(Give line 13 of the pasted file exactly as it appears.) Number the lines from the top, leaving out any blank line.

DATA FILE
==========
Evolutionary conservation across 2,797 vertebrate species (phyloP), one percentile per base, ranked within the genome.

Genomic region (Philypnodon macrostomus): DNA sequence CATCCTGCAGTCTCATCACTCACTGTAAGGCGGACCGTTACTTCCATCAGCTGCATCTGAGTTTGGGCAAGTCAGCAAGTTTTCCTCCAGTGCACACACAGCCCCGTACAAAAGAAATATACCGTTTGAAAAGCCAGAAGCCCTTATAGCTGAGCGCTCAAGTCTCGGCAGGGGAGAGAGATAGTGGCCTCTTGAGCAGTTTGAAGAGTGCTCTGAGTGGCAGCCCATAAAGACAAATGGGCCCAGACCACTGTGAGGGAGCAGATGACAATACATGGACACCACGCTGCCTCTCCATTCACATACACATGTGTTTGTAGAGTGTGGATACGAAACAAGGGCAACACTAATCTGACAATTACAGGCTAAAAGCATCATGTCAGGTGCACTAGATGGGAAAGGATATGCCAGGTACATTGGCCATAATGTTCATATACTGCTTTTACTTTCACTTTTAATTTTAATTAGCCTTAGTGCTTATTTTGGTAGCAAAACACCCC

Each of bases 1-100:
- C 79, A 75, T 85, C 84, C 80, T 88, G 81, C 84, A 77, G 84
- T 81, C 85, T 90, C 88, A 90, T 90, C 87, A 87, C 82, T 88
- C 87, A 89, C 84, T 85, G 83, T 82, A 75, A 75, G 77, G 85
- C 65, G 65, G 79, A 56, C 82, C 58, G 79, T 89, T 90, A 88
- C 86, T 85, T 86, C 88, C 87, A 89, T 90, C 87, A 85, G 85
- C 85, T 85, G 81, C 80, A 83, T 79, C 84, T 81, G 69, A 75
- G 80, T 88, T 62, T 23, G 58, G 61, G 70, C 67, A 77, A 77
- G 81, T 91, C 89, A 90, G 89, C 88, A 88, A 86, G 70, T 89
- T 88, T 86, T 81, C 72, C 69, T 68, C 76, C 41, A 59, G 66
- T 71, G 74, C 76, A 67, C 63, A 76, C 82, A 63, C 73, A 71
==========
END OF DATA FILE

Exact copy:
- T 71, G 74, C 76, A 67, C 63, A 76, C 82, A 63, C 73, A 71